Managing Your Top Talent
Attracting and retaining outstanding staff is one of the biggest challenges to building a great business. Talent management is another one of these really obvious statements I know, but unfortunately, it is rarely executed well in small businesses. Some firms are able to do the attracting part pretty well, but when it comes to the retaining part, very few firms are able to succeed. So what exactly is the problem?
The Attraction Factor
A common scenario in small business is the need to fill a position, either due to a staff member’s departure from the firm, or because you’ve decided that you need to attract a better person in a key role (be that paraplanner, adviser, administrator, practice manager etc.). You recruit then one of two things happens: a) You find some ‘ok’ candidates, but are so desperate to fill the role quickly that you settle for a candidate who meets some of the criteria, but isn’t quite the right fit, rather than waiting for the perfect person. (This is never a good idea, by the way.) or b) You get lucky and find someone who is uber talented. However, because they’re such a star their role morphs over time from what was advertised to filling all the gaps in your business processes. This person gets lumped with the everything else; the stuff that either you don’t want to do or that others on your team can’t do. This is a waste of great talent. If your new recruit is uber talented, you’ll find they can actually cope with a huge amount of gap filling (for a while anyway)…but, as I said last week, having team members lumped with a bunch of jobs just because they’re the only one that can do them, means they have jobs they dislike but are good at. This is both hugely demotivating and unfair. Eventually, someone with that level of talent is going to become disenchanted with their role and will seek out opportunities elsewhere; where they are appreciated and can focus on what they love to do. I see this a lot with young graduates who’ve got real ability, albeit limited experience in the profession.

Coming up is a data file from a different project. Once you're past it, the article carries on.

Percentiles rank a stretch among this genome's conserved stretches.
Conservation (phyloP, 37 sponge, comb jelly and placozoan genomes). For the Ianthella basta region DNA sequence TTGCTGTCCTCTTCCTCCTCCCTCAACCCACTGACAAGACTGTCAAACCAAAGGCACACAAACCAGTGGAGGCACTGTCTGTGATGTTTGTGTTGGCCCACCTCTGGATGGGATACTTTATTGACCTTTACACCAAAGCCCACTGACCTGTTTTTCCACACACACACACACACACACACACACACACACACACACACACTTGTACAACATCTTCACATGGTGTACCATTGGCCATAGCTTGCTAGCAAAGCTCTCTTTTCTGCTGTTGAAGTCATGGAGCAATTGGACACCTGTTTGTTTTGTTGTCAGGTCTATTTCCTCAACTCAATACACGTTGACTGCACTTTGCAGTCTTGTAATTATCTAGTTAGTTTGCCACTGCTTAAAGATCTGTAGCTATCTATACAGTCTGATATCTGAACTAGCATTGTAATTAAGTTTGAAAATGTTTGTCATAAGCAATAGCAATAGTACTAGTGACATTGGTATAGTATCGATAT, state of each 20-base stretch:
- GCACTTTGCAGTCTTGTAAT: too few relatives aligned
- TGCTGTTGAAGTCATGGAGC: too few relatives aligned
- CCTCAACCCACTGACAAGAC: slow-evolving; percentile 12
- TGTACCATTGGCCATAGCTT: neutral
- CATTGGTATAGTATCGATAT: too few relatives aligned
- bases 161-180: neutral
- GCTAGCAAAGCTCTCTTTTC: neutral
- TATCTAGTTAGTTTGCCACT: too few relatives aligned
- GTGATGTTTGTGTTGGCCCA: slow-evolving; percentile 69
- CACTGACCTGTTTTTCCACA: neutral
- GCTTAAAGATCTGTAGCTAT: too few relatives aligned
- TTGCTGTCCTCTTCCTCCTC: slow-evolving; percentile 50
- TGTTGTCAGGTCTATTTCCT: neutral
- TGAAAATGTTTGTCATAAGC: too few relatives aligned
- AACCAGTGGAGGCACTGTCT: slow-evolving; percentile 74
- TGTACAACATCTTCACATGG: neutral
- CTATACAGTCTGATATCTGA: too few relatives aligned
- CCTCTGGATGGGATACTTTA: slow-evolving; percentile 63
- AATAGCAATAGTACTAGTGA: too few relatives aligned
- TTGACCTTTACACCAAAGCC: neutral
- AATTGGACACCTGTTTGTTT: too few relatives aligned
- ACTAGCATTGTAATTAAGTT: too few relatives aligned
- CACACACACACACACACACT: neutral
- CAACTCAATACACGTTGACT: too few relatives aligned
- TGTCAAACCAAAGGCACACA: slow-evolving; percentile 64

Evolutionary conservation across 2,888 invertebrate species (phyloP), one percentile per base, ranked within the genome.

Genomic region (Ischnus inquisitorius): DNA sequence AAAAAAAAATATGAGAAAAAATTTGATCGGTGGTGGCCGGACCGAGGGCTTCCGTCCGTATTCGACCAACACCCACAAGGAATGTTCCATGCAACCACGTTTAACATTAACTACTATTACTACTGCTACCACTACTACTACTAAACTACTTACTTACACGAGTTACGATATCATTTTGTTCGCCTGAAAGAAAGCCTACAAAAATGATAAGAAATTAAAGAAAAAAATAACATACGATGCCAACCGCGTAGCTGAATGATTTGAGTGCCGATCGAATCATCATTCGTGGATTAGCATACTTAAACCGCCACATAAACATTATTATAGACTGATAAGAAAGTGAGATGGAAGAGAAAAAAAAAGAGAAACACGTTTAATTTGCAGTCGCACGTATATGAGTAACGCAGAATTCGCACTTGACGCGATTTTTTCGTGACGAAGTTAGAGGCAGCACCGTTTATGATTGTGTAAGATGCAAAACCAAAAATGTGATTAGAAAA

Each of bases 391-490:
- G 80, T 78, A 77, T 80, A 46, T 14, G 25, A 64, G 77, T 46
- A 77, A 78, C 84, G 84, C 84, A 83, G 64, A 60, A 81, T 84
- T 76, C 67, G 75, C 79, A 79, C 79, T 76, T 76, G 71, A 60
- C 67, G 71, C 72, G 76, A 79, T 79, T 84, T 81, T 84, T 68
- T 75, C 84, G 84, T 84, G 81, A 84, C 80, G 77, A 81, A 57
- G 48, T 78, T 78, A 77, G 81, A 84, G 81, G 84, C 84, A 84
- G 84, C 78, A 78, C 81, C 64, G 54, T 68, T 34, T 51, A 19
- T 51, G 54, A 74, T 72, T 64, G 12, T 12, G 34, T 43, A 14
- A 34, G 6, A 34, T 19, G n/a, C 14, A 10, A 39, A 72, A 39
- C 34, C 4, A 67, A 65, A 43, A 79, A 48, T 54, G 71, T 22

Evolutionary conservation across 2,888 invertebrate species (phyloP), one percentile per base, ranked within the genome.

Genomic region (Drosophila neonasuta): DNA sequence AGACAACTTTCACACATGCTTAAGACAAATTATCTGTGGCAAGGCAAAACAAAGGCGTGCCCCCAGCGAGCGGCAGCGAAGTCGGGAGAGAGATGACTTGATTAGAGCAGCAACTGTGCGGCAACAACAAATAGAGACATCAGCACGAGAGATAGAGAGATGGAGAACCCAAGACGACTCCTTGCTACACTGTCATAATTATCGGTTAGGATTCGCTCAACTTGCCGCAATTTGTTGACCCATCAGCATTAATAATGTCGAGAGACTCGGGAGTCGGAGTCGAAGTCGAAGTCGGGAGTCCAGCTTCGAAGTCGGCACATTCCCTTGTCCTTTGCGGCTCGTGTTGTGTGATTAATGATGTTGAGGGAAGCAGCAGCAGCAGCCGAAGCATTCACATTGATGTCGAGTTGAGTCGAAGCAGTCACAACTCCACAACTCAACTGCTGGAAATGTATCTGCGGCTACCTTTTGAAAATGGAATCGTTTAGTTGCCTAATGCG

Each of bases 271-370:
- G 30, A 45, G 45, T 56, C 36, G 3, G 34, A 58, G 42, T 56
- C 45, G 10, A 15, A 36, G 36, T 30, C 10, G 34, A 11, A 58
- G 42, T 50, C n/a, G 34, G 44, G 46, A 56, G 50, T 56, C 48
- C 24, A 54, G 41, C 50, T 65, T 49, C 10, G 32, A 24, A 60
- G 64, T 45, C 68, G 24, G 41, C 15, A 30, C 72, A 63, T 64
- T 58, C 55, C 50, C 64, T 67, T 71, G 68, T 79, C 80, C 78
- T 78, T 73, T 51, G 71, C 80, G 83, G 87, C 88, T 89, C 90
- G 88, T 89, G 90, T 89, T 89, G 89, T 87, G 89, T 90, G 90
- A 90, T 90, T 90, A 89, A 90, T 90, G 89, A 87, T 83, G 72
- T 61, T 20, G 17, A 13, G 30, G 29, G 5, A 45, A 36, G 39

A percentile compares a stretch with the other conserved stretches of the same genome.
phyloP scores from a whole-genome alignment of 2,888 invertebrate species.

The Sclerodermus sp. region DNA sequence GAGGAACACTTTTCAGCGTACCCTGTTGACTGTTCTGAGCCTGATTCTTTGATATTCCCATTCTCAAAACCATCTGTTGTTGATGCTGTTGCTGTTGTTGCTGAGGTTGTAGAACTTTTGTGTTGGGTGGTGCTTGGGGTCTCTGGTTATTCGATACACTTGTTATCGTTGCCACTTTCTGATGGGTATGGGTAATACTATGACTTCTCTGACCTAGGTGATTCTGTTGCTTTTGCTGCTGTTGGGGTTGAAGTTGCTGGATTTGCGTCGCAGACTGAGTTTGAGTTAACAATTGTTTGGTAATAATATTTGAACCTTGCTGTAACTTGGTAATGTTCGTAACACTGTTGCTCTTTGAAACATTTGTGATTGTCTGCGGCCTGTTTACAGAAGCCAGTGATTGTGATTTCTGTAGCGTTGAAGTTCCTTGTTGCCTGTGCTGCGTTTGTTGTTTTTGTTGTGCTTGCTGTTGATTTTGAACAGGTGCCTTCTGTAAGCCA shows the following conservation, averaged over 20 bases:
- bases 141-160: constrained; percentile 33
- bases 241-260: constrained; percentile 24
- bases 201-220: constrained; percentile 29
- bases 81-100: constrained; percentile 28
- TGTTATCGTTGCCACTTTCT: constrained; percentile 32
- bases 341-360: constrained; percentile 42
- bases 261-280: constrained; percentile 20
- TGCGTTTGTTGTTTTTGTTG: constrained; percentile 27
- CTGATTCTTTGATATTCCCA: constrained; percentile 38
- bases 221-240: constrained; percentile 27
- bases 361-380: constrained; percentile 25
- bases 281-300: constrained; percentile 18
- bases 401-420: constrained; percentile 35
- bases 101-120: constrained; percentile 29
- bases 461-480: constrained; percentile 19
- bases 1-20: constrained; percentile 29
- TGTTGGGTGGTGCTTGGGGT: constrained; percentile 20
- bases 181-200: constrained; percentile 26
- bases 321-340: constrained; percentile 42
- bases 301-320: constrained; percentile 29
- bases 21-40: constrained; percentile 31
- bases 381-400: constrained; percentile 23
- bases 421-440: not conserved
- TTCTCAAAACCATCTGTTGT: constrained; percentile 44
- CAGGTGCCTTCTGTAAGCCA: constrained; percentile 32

Retaining and Growing
It is imperative to identify your talent and establish a talent management programme. In large companies, like Proctor & Gamble, they identify their top junior executives and provide them with a mentor from the senior executive team. They also hold regular functions where the talent can mix with the senior team to gain exposure and get them on the radar. This also gives the senior team an opportunity to start forming opinions on which of them might really have what it takes to fill the senior roles as they become available. Of course, your business may not be as large and well resourced as Proctor & Gamble, but the principles of their program can easily be applied to any small business. It really just boils down to seven simple steps you can take to develop your talent:
- Identify who has real ability within your team;
- Tell them that you’ve identified their talent and want to do something to further their career;
- Slot in some personal mentoring sessions (either with you or senior staff members) to provide a broader perspective on what is happening in the business;
- Hire an external coach or mentor for them;
- Pay for them to do further study (e.g. executive MBA or other appropriate course);
- Ensure they’re working on the jobs they enjoy and which use their abilities (not just gap filling for you or everyone else on your team)
- Most importantly, identify a route to partnership or ownership within the business.
While none of these seven things will guarantee that you retain your best and brightest staff members, it will certainly give you half a chance. The alternative is doing nothing and letting them slog it out in an unfulfilling role, which is a sure-fire way to lose them. You work hard to build your business and attract excellent staff. By focussing on retaining your top team members, you’ll create a culture of excellence, allowing your business to become the powerhouse you know it can be.
By Brett Davidson